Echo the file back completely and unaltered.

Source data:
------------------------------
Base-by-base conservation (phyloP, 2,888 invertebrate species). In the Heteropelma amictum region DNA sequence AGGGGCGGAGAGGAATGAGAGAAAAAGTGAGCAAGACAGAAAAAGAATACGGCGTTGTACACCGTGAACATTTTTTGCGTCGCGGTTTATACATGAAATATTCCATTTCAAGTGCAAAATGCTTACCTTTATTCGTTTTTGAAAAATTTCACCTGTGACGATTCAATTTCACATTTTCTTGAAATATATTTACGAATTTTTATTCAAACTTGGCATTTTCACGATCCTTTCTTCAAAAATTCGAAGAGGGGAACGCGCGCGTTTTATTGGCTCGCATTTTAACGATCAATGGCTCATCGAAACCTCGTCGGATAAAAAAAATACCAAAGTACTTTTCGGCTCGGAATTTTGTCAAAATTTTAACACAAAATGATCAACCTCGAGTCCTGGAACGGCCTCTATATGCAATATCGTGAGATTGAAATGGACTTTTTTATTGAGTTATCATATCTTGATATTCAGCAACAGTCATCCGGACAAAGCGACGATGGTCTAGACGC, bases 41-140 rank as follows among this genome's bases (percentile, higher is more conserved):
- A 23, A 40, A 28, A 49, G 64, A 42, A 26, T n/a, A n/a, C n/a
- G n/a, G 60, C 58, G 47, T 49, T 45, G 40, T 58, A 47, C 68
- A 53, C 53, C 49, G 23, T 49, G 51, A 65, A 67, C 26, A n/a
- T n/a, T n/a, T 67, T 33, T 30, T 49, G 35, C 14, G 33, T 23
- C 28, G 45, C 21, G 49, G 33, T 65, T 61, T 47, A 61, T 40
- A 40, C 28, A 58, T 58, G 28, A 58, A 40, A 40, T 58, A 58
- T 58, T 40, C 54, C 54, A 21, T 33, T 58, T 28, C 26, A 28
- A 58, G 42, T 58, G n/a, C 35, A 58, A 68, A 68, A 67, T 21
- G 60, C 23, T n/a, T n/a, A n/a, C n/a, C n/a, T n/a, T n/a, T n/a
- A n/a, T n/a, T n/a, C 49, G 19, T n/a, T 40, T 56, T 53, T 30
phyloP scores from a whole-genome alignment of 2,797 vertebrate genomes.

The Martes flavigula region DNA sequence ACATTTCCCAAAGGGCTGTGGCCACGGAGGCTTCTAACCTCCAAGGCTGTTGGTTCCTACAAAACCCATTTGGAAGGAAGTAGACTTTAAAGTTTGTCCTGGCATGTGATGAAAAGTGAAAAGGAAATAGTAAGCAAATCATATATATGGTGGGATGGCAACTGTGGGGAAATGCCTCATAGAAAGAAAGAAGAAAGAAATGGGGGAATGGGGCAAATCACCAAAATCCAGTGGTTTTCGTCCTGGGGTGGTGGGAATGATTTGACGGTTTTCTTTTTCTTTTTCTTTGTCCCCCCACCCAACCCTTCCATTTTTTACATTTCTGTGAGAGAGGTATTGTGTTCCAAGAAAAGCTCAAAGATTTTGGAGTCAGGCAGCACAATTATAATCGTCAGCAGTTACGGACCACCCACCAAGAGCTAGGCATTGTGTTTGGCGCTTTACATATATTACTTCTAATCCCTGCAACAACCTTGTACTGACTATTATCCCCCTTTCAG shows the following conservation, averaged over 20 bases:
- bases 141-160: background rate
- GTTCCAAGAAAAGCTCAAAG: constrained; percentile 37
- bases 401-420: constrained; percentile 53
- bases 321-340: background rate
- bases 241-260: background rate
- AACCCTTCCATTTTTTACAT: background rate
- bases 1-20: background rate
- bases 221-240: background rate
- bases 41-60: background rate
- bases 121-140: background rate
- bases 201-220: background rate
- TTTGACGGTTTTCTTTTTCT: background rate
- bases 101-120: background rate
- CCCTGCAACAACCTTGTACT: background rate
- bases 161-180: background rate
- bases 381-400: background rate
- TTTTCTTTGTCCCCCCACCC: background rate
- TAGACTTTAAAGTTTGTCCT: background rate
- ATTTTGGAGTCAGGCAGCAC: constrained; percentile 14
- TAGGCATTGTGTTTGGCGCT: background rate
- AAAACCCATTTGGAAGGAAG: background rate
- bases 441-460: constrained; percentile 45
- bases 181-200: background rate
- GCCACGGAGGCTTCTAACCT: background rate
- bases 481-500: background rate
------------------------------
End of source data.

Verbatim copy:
Base-by-base conservation (phyloP, 2,888 invertebrate species). In the Heteropelma amictum region DNA sequence AGGGGCGGAGAGGAATGAGAGAAAAAGTGAGCAAGACAGAAAAAGAATACGGCGTTGTACACCGTGAACATTTTTTGCGTCGCGGTTTATACATGAAATATTCCATTTCAAGTGCAAAATGCTTACCTTTATTCGTTTTTGAAAAATTTCACCTGTGACGATTCAATTTCACATTTTCTTGAAATATATTTACGAATTTTTATTCAAACTTGGCATTTTCACGATCCTTTCTTCAAAAATTCGAAGAGGGGAACGCGCGCGTTTTATTGGCTCGCATTTTAACGATCAATGGCTCATCGAAACCTCGTCGGATAAAAAAAATACCAAAGTACTTTTCGGCTCGGAATTTTGTCAAAATTTTAACACAAAATGATCAACCTCGAGTCCTGGAACGGCCTCTATATGCAATATCGTGAGATTGAAATGGACTTTTTTATTGAGTTATCATATCTTGATATTCAGCAACAGTCATCCGGACAAAGCGACGATGGTCTAGACGC, bases 41-140 rank as follows among this genome's bases (percentile, higher is more conserved):
- A 23, A 40, A 28, A 49, G 64, A 42, A 26, T n/a, A n/a, C n/a
- G n/a, G 60, C 58, G 47, T 49, T 45, G 40, T 58, A 47, C 68
- A 53, C 53, C 49, G 23, T 49, G 51, A 65, A 67, C 26, A n/a
- T n/a, T n/a, T 67, T 33, T 30, T 49, G 35, C 14, G 33, T 23
- C 28, G 45, C 21, G 49, G 33, T 65, T 61, T 47, A 61, T 40
- A 40, C 28, A 58, T 58, G 28, A 58, A 40, A 40, T 58, A 58
- T 58, T 40, C 54, C 54, A 21, T 33, T 58, T 28, C 26, A 28
- A 58, G 42, T 58, G n/a, C 35, A 58, A 68, A 68, A 67, T 21
- G 60, C 23, T n/a, T n/a, A n/a, C n/a, C n/a, T n/a, T n/a, T n/a
- A n/a, T n/a, T n/a, C 49, G 19, T n/a, T 40, T 56, T 53, T 30
phyloP scores from a whole-genome alignment of 2,797 vertebrate genomes.

The Martes flavigula region DNA sequence ACATTTCCCAAAGGGCTGTGGCCACGGAGGCTTCTAACCTCCAAGGCTGTTGGTTCCTACAAAACCCATTTGGAAGGAAGTAGACTTTAAAGTTTGTCCTGGCATGTGATGAAAAGTGAAAAGGAAATAGTAAGCAAATCATATATATGGTGGGATGGCAACTGTGGGGAAATGCCTCATAGAAAGAAAGAAGAAAGAAATGGGGGAATGGGGCAAATCACCAAAATCCAGTGGTTTTCGTCCTGGGGTGGTGGGAATGATTTGACGGTTTTCTTTTTCTTTTTCTTTGTCCCCCCACCCAACCCTTCCATTTTTTACATTTCTGTGAGAGAGGTATTGTGTTCCAAGAAAAGCTCAAAGATTTTGGAGTCAGGCAGCACAATTATAATCGTCAGCAGTTACGGACCACCCACCAAGAGCTAGGCATTGTGTTTGGCGCTTTACATATATTACTTCTAATCCCTGCAACAACCTTGTACTGACTATTATCCCCCTTTCAG shows the following conservation, averaged over 20 bases:
- bases 141-160: background rate
- GTTCCAAGAAAAGCTCAAAG: constrained; percentile 37
- bases 401-420: constrained; percentile 53
- bases 321-340: background rate
- bases 241-260: background rate
- AACCCTTCCATTTTTTACAT: background rate
- bases 1-20: background rate
- bases 221-240: background rate
- bases 41-60: background rate
- bases 121-140: background rate
- bases 201-220: background rate
- TTTGACGGTTTTCTTTTTCT: background rate
- bases 101-120: background rate
- CCCTGCAACAACCTTGTACT: background rate
- bases 161-180: background rate
- bases 381-400: background rate
- TTTTCTTTGTCCCCCCACCC: background rate
- TAGACTTTAAAGTTTGTCCT: background rate
- ATTTTGGAGTCAGGCAGCAC: constrained; percentile 14
- TAGGCATTGTGTTTGGCGCT: background rate
- AAAACCCATTTGGAAGGAAG: background rate
- bases 441-460: constrained; percentile 45
- bases 181-200: background rate
- GCCACGGAGGCTTCTAACCT: background rate
- bases 481-500: background rate